Two-factor authentication (2FA) adds an extra layer of security before your account is accessed. But what happens when you lose the phone through which you were going to approve or reject authentication?
Intentional Change of Phone
Ensure that you’ve switched your device details before dumping your existing phone. The following links will guide you on how to change your 2FA settings (best to access when logged in):-
- LastPass (open LastPass on the web, go to Settings and then choose’ Multifactor Options’)
The process is fairly simple: you’ll install an app on your phone, scan a QR code and or code generated by the website in question and finally confirm that you possess the new device.
In case of SMS confirmations, simply activate your new phone and the codes will be dispatched without hassle.
Save Backup Codes
It’s always handy to record backup codes. In case you ever get shut out from your account, backup codes help regain access easily.
It’s best to print or preserve copies of these backup codes but do not save them in a Word document because, well, if your laptop or computer gets stoken, you’re in tough luck!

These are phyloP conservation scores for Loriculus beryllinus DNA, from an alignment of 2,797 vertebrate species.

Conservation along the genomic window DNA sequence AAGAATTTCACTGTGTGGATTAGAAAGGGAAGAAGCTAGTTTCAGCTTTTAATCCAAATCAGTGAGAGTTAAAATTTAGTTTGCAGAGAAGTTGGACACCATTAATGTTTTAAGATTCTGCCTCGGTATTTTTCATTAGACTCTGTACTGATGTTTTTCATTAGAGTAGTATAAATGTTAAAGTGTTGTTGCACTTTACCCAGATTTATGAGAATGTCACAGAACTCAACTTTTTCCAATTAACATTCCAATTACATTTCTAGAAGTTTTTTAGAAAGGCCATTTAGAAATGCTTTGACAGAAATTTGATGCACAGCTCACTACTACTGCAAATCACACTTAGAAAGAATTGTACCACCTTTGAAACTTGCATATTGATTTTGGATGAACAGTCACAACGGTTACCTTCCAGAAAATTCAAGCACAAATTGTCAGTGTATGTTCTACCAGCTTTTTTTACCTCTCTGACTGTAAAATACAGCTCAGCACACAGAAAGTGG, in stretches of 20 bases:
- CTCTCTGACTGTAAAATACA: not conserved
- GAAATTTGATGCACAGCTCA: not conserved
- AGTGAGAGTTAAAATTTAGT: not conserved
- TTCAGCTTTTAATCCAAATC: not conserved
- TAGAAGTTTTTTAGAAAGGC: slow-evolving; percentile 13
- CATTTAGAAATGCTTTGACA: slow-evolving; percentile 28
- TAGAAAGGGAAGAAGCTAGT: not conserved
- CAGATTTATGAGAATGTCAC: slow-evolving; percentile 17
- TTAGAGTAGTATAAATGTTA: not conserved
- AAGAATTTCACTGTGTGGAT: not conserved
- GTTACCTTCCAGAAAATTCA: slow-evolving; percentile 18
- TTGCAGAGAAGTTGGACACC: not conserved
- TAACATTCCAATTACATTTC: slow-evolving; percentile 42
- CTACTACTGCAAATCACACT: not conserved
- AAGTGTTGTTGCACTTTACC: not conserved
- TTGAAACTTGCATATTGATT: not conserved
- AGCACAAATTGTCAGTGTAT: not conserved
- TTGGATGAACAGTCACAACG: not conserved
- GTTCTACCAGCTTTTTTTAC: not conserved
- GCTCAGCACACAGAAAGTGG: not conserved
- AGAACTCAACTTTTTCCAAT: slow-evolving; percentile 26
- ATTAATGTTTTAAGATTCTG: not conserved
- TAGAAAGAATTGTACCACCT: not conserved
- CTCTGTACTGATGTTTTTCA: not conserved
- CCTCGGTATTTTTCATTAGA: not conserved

Backup codes are static whereas authenticator-generated codes change randomly.
‘Authy’, the Recommended Authenticator
Authy is a wonderful app for managing 2FA accounts on Android, iOS and PCs. It not only gives you a ‘backup device’ but also migrates your tokens from one device to the other.
To setup synchronised tokens on your devices, install Authy as your primary 2FA app and follow these steps:-
- Go to Settings > Devices
- Enable ‘Allow multi-device‘
- Install Authy on your second device
- Enter the phone number of your primary device
- You’ll get a popup sayin ‘Get Account Verfication Via‘ > choose ‘Use Existing Device‘
- Switch back to the primary device and on the popup click ‘Accept‘
- Type ‘OK‘ in the prompt box for approval
- Return to Settings and click ‘Devices‘ again
- Disab;e the ‘Allow multi-device‘ option.
Enabling a PIN code is also recommended, just in case.
Replacement Phone for SMS-based Authentication
Maintaining a backup device will help you send text messages to the number attached with your account.
However, it is worth iterating that text-based authentication is less secure.
What do I do if I’m locked out?
Here are some links which can help you regain account access control in case you mess up real bad:-
As they say ‘precaution always helps‘. We hope this helped!